Now Arianna Tassinari from the Office for National Statistics has added to this important body of data. Using data from the British Household Panel Survey, she reported on a study of whether adult education participation can change the relationship between parental background and an individual’s own socio-economic status at different points in time.

The BHPS collects two types of information on adult learning: having acquired a qualification, and having undertaken non-formal adult learning. Tassinari and her colleagues looked at changes in socio-economic status that look place between one and five years after participation in learning. And by controlling for other factors, they were able to determine whether changes in status were associated with something else than participating in learning.

Their findings were clear. Tassinari and her colleagues reported that

A distinctive, positive effect of participation in adult learning for inter-generational mobility is found when considering outcomes five years after participation in adult education. In particular, we find that participation in adult learning leading to qualifications at level 3 or to other professional qualifications significantly decreases the effect of parental education on individuals’ own socio-economic position.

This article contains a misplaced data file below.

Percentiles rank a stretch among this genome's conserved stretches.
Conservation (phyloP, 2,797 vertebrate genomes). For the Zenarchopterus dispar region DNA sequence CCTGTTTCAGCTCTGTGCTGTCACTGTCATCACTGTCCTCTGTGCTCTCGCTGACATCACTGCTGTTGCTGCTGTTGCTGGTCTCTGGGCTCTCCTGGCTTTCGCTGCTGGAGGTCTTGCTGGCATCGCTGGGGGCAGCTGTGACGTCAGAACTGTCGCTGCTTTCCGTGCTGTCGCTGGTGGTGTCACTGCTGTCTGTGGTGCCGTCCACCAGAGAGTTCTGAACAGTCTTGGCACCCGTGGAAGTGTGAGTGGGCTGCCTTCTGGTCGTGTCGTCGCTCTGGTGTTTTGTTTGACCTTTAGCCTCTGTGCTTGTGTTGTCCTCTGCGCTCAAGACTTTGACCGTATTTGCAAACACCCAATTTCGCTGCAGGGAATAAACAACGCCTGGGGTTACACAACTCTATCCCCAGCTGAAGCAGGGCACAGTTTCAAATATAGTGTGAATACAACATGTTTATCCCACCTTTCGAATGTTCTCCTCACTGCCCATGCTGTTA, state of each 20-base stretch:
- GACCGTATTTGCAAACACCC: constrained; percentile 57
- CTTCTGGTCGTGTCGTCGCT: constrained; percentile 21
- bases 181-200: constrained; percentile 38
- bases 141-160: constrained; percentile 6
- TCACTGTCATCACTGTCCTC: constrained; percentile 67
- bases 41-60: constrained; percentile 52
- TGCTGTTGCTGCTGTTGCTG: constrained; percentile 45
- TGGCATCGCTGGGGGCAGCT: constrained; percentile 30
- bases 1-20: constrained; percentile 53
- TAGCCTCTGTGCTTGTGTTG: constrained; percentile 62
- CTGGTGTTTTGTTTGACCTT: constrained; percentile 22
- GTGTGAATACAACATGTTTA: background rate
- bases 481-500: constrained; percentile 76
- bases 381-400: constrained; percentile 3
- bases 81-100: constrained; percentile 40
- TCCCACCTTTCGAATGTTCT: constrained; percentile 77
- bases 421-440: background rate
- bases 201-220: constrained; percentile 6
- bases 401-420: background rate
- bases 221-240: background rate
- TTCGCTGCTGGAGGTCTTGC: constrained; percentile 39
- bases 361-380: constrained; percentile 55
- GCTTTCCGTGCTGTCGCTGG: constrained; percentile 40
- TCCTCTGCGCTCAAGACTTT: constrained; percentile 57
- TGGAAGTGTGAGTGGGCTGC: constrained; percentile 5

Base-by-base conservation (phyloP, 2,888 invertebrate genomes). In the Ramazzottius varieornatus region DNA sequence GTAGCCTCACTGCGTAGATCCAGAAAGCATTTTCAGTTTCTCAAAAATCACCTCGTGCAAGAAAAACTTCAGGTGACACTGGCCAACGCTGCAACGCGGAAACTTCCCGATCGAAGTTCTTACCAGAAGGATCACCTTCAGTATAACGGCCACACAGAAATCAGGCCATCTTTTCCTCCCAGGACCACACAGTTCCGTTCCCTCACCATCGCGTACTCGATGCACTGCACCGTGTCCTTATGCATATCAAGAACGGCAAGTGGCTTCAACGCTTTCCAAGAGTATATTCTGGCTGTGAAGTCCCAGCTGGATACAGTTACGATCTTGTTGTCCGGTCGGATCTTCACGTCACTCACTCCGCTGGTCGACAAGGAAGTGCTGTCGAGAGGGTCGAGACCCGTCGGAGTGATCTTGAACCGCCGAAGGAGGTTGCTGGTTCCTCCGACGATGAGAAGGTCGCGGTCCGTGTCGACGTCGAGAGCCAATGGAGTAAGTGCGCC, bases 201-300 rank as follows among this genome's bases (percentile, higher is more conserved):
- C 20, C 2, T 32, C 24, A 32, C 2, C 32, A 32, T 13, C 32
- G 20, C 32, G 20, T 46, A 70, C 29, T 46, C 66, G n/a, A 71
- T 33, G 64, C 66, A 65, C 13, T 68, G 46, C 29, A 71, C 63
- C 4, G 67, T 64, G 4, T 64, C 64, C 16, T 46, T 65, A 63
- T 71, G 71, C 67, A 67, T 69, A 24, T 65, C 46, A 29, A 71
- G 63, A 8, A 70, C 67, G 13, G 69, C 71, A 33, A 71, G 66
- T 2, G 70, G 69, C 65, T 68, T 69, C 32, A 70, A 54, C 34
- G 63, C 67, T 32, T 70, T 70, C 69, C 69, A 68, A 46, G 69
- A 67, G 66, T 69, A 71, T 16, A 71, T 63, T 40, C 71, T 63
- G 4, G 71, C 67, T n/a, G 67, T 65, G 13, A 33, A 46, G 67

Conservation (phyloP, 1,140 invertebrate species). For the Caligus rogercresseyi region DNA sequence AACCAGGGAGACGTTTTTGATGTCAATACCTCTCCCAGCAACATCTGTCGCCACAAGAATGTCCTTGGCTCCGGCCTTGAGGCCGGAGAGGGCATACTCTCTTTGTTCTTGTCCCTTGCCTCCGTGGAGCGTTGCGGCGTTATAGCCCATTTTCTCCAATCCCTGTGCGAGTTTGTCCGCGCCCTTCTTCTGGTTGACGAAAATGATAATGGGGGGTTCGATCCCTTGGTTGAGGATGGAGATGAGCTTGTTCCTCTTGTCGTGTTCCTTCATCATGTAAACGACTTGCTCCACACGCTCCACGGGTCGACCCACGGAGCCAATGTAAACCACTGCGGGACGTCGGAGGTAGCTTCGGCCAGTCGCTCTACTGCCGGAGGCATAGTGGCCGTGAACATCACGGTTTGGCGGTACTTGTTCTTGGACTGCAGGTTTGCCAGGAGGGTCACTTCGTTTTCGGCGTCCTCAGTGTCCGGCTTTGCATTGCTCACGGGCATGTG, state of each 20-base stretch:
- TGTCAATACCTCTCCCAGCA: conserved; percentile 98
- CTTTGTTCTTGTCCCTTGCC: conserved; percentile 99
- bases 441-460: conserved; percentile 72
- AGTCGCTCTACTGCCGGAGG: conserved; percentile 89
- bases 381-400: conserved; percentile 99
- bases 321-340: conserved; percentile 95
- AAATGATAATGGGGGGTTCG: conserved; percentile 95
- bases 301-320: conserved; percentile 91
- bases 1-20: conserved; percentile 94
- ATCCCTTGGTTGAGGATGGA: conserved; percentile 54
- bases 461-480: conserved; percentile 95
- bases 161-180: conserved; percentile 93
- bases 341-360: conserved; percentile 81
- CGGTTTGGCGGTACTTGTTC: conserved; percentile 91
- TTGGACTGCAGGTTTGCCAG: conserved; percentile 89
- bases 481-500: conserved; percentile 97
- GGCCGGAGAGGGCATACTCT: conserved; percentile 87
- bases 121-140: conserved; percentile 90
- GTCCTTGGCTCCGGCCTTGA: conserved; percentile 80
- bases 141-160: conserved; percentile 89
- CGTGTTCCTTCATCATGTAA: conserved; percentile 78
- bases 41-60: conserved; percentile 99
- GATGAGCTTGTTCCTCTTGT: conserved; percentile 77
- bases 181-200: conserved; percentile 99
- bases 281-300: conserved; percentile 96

So there we have it. As well as having small but significant impacts on health, well-being, self-efficacy, cognitive resilience, employability, earnings and community-mindedness, we now have clear evidence that adult learning can help overcome inherited disadvantage. So investing public funds in adult learning ought to be a no-brainer, shouldn’t it?

Four scenarios for the future of adult education in Britain

From SaveAdultEd.org

From SaveAdultEd.org

There is a pervasive sense of crisis around British adult education. Public funding for adult learning has been slashed, and on this issue at least there are few differences between Scotland, England and Wales. And the decline began well before the Coalition came to power, let alone before George Osborne announced his plans for massive savings from education and training: Ruth Kelly was cutting adult education in 2006.